This weekend, I finally snapped out of my laziness and decided, after a long gap, to fire up the oven. The extended rains have brought lowered the temperature enough to consider outside of subsistence food and I thought I might bake some tarts.
The pages of Alice’s Adventures in Wonderland are replete with mentions and tales of much food. Just as there is purpose to every word of fantasy and nonsense in Alice, it is there to the bits about food as well. It is as much a tale of wonder for children as it a reflection of the times. The frequent discussions about food in the story are but a contrast to the scarcity of food in Victorian times. And, like most of us today, Alice too seems to rely on something to eat or drink to alter her size all the time!
In modern times we are equally obsessed with food but for different reasons. We are constantly trying to put food in some category or another and then assigning a value to the food as well as to the diets they fit into. Some foods, and some diets then get to be regarded as inferior/superior. Whether a people are vegetarian or eat meat, has all come out of pragmatism and to put values on these seems ridiculous. I have the same view of raw-food and similar such other diets. A good diet for anyone is surely one they can stick to without harming themselves or others? If you are going to eat the shark to extinction, then there is a problem. For me, a good diet is also one that does not require me to analyse food excessively before I can decide if it fits into the way I ought to eat. That would make shopping for food such a chore!
If some foods are off the list, how come we are always looking for a substitute? If I think milk ought to be out of my diet then why must I go out of my way to make ‘milk’ from everything I can lay my hands on? Heck, if I were to take milk out of the equation I wouldn’t be able to pour myself a cup of tea! I apply the same reasoning to butter and cream; if I think I ought to not eat them, then I just don’t eat them. I don’t substitute them with something that is pretending to be butter/cream. Actually, what I really do is consume butter and cream in moderation. That way I never have to say never! Unless, of course, there is a medical reason for doing so. Again, this is my reasoning and it works for me. I am sure others have their reasons for choosing to eat they way they do. Who am I to tell them to follow my reason!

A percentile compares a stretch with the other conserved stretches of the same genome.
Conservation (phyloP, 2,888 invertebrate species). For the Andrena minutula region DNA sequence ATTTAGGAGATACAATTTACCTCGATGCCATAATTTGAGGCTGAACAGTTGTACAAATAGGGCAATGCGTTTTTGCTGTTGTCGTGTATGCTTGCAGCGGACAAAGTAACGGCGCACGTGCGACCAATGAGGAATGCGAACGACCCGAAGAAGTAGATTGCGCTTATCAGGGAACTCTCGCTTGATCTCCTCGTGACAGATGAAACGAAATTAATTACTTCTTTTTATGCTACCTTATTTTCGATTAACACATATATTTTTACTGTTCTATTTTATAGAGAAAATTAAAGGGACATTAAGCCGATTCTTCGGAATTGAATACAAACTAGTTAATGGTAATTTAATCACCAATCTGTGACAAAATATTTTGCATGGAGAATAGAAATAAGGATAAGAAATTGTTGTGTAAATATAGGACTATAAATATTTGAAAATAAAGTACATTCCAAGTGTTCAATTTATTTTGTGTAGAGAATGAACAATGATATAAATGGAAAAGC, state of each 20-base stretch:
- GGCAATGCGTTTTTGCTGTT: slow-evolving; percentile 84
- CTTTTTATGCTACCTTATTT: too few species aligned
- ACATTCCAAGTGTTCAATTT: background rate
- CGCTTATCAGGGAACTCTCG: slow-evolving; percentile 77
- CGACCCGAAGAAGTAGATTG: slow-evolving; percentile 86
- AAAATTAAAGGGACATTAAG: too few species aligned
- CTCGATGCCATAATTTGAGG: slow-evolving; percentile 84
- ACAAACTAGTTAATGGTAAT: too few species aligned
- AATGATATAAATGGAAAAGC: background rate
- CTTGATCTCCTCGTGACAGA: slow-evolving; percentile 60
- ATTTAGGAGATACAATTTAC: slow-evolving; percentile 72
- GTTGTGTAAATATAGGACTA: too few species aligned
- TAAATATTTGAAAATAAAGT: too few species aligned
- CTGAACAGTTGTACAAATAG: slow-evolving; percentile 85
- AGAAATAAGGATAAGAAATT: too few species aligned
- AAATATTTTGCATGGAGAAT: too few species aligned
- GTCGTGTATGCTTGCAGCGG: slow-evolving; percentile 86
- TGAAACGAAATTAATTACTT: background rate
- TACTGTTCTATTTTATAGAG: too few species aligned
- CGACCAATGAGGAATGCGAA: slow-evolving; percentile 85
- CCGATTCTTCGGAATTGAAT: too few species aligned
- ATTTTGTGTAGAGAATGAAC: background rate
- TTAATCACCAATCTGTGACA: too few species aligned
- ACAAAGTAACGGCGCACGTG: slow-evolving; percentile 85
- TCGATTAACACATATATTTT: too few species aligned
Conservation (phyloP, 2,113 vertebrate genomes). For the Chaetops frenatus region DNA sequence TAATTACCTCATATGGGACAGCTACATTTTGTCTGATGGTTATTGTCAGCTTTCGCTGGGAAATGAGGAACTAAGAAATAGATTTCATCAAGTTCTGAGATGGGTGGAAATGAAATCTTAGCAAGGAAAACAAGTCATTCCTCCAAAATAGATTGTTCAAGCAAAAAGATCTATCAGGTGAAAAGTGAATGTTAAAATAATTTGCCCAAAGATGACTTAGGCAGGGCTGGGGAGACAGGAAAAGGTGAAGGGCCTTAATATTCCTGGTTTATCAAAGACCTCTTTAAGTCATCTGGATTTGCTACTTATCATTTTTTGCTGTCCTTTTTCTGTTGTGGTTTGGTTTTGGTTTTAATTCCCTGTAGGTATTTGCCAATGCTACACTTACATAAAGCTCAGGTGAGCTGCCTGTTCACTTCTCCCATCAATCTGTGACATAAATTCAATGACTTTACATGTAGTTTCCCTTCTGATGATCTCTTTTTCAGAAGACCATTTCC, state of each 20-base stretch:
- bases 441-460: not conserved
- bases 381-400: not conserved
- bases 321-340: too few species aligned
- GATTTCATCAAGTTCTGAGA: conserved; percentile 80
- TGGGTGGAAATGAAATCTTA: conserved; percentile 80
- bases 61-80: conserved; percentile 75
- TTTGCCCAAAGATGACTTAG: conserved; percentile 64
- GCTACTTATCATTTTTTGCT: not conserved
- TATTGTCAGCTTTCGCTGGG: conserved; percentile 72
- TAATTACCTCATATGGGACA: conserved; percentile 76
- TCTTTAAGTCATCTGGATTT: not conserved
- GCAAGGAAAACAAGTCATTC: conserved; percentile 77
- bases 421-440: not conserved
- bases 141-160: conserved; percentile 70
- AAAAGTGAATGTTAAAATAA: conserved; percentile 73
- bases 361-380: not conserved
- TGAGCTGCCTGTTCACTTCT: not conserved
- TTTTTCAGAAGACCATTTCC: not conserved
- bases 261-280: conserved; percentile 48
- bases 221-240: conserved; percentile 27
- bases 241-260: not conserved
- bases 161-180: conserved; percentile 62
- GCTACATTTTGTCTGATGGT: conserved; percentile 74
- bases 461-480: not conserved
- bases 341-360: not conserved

Ahimsa (nonviolence) is an important tenet of Buddhism as well as Jainism, and Hinduism. That is the reason that most followers of these religions abstain from consuming food that is nonvegetarian or that likely to harm life in the course of its getting to our table. Yet, many Buddhists in Thailand and Japan are consumers of meat and seafood. They are just being practical; if you have scarcity of land and are surrounded by the bounty of the seas, it only makes sense to harvest some of it. So, before we say that vegetarian, or non-vegetarian, or vegan, or raw-food, or any other diet is superior, let us just take a deep breath. If one of them works better for us, that is just splendid! We have found what works best for us; stick to it!
To quote Julia Child, “Everything in moderation… including moderation!” And with that, it is time for a treat! What better that to bake tarts in praise of Alice!